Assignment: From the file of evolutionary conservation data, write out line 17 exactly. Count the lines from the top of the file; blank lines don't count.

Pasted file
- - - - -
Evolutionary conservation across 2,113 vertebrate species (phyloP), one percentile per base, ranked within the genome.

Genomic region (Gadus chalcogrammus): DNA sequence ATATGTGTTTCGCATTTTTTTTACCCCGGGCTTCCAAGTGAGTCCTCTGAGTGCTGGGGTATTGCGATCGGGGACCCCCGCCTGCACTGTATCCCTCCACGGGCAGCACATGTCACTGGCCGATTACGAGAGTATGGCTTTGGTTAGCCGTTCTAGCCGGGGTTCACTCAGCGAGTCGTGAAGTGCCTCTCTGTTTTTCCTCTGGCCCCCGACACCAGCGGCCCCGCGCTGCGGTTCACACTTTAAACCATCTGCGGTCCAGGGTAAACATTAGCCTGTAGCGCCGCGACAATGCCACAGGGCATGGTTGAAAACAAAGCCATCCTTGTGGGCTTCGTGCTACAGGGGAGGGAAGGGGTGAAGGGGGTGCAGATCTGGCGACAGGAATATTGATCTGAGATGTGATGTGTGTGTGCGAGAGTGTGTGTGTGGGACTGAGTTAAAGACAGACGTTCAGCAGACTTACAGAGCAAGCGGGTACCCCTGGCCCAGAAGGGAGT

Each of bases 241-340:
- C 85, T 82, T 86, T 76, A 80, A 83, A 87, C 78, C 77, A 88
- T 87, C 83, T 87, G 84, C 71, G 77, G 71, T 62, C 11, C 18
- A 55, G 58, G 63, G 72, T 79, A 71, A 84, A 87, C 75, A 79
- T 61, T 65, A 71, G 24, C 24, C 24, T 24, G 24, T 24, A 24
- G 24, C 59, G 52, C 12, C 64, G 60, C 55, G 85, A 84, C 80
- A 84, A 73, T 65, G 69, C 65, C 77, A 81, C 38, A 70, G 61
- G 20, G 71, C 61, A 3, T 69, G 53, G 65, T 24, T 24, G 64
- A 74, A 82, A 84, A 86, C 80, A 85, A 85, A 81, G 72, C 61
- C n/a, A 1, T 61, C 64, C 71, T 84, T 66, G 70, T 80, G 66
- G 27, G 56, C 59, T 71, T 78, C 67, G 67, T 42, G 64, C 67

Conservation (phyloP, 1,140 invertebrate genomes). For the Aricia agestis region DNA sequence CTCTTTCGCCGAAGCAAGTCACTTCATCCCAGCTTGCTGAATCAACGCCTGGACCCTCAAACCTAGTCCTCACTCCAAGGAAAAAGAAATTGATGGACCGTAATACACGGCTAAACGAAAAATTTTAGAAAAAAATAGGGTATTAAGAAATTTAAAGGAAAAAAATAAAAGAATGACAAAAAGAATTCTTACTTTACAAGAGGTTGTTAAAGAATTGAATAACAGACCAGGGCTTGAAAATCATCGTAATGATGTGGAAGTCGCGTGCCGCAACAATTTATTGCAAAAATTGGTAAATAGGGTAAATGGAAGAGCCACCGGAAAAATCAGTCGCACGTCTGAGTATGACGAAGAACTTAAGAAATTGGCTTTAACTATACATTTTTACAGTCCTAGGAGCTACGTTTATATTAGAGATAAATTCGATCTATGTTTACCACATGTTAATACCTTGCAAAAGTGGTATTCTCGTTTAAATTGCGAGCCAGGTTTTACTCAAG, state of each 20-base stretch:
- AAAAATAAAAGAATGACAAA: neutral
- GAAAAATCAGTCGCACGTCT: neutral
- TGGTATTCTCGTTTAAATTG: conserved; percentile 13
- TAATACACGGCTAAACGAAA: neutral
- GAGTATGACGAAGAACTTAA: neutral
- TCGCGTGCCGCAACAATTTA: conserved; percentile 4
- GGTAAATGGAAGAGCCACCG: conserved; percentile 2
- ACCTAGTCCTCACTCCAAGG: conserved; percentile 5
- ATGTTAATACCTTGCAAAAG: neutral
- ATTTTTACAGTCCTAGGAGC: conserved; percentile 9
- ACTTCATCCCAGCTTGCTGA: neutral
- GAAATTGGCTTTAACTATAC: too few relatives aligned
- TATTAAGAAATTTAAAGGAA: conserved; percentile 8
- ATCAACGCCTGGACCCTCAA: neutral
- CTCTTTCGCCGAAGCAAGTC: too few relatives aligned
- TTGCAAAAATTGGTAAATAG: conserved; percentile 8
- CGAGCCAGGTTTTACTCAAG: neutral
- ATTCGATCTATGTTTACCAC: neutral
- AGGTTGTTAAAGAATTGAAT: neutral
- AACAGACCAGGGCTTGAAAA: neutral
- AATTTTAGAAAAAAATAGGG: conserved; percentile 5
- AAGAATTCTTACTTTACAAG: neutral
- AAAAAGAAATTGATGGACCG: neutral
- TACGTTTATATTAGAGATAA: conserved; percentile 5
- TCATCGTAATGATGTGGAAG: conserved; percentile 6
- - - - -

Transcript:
- TGGTATTCTCGTTTAAATTG: conserved; percentile 13